The Harmonising Effect of Hygge

By Rebecca Shah-Harvey 2019-12-09 12:59:32

How adopting more hygge into your daily routine can help nurture a feeling of contentment and overall wellbeing for your family

The sound of rain tapping against the window while sitting with a favourite book in the familiar surroundings of a warm living room. The smell of wet autumn leaves picked from the morning’s walk and muddy boots lain at the door showing signs of adventure. Dark and steaming coffee swirling around in a cup while warming the hands wrapped around it. Curled up with the dog amongst endless cushions, a knitted blanket across your feet adorned in woolly socks.

This is hygge (pronounced “hoo-gah”).Well, minus a beautiful, roaring fireplace *sigh*.

Norwegian in origin and more recently popularised through Danish culture, translations of hygge range from hugge meaning ‘to embrace’ to Old Norse hugga meaning ‘to comfort’ derived from hugr meaning ‘mood’. With multiple definitions, today we can place the term hygge in that of ‘wellbeing’; a multidimensional and valuable concept evermore important in ours and our children’s lives.

Hygge is a feeling, an atmosphere and an experience rather than anything material. It is a feeling of community, belonging, love and home. We waste so much time as parents and educators worrying about our children’s achievement, what grades they come home with or which university they may attend that we forget to focus instead on more important things like our children’s happiness. A child’s wellbeing is central to happiness and without it they will struggle to achieve. This is where hygge can help.

Create an Atmosphere

With more screen time and exposure to artificial light, our brains are over stimulated. Natural light provides respite for our brains and is proven in treating anxiety and depression. Open those curtains in the day and remove items that block the natural light. Come the evening, embrace the glow of a few lamps to create pockets of light rather than the main overpowering ceiling light. To create a feeling of warmth, light a candle or two while talking with your child about safety but also the meaning and significance of light. In your home, natural colours and textures help to connect us with the natural world and exude comfort. A blanket on the sofa to throw on our laps, or a pillow on the floor to sit on during discussions helps to create this atmosphere. However, there is also opportunity to practise minimalism; to not over-clutter our homes but fill them with items which have meaning and purpose.

Savour and Indulge

Food has a wonderful way of bringing us together. From the fun of baking cakes with the children, to gatherings around a table for a hearty meal, food is a cornerstone to building healthy relationships and a feeling of security with the ones we love. Nothing feels more hygge than the smell of freshly baked bread from the oven. Exercising pleasure is important. Enjoy the lick of chocolate off of a spoon, the indulgence of a cupcake and the warmth of your hands wrapped around a coffee cup. This is not to suggest that it is suddenly okay to eat unhealthily, but rather to take pleasure in and savour the wonderful moments we can have with food. Hygge is about being mindful and enjoying each of those moments to their fullest.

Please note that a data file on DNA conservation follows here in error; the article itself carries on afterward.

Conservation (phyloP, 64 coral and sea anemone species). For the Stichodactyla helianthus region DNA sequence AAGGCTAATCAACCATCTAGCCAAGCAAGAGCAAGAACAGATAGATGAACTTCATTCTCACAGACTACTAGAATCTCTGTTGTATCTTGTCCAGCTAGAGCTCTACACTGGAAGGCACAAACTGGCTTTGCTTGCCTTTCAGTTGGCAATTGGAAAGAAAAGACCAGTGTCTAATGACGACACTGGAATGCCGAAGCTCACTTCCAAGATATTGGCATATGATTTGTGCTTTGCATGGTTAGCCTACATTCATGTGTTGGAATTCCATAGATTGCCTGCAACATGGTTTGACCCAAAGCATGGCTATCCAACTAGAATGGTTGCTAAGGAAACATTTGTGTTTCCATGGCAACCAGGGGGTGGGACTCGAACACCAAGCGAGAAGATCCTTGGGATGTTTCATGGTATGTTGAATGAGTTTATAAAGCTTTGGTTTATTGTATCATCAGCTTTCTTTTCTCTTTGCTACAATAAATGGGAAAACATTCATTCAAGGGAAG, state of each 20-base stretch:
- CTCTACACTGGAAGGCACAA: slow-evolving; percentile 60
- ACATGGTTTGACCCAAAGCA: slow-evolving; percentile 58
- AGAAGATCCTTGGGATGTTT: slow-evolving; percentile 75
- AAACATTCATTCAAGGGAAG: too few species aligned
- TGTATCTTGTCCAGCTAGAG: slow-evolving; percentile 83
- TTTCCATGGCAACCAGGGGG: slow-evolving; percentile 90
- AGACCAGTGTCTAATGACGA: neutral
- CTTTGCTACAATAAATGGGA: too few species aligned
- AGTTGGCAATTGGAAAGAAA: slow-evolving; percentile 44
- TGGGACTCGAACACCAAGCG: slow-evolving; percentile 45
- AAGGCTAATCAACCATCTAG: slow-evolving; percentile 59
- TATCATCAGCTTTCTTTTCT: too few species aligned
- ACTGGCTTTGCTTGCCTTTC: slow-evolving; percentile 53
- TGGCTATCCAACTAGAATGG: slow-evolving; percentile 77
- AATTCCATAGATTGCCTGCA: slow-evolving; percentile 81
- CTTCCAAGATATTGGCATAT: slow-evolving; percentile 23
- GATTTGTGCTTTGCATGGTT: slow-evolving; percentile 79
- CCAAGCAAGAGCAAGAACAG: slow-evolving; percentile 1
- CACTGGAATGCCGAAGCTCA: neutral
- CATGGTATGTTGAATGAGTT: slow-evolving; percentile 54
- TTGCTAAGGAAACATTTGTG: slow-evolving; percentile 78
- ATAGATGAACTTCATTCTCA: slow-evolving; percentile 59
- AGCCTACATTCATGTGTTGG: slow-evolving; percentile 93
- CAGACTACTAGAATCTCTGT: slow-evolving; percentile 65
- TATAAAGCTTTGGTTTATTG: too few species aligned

Enjoy the Outdoors

In the modern era we spend less and less time outdoors and amongst nature; which, let’s be honest, is really quite sad. A fundamental aspect of hygge is to embrace the outdoors, to feel the wind and rain on your skin. Alfred Wainwright once wrote “there’s no such thing as bad weather, only unsuitable clothing” in his 1973 book, “Coast to Coast”. So, with that in mind, grab your waterproofs and wellies and head outside (if you don’t have these, get yourself on Taobao and get that sorted pronto).

A walk in the park or simply an evening wander around your local neighbourhood will do wonders for your child’s health and well-being… and yours, for that matter! When home, embrace the soft touch of cosy pyjamas, a knitted jumper and thick woolly socks as you reminisce about your outdoor adventures.

Quality Time with Loved Ones

As social beings we thrive off of building relationships with others. They are a cornerstone to happiness. To achieve this, we must make time for each other. Forging traditions with your family, such as Sunday dinners, Saturday craft afternoons or Friday night boardgames, is a wonderful way to create a feeling of hygge. We must appreciate the ‘we’ more than ‘me’. It’s not a time for egos but to share a common harmony. Turn off the phones and devices; this will enable you all to engage with the present moment and be able to share stories of your life and experiences with your children. The simplicity of a happy memory can be felt when shared with your child and invites them to share happy memories too. It inspires us to create more of them in times to come. This is a place of authenticity and security; to be comfortable around the ones you love.

In today’s frantic, fast-paced, screen-addicted world, it is easy to lose oneself. We need to value and connect with the world and each other through meaningful experiences. To exercise gratitude in our daily lives and make ordinary moments extraordinary. Slow down, take time to be together and enjoy the simple, humble pleasures of life. Thoughtful and purposeful relaxation, hygge does wonders for your child’s well-being which they will carry long into their happy futures.

Hygge is a feeling, an atmosphere and an experience rather than anything material. It is a feeling of community, belonging, love, and home. We waste so much time as parents and educators worrying about children’s achievement... that we forget to focus instead on more important things like our children’s happiness.


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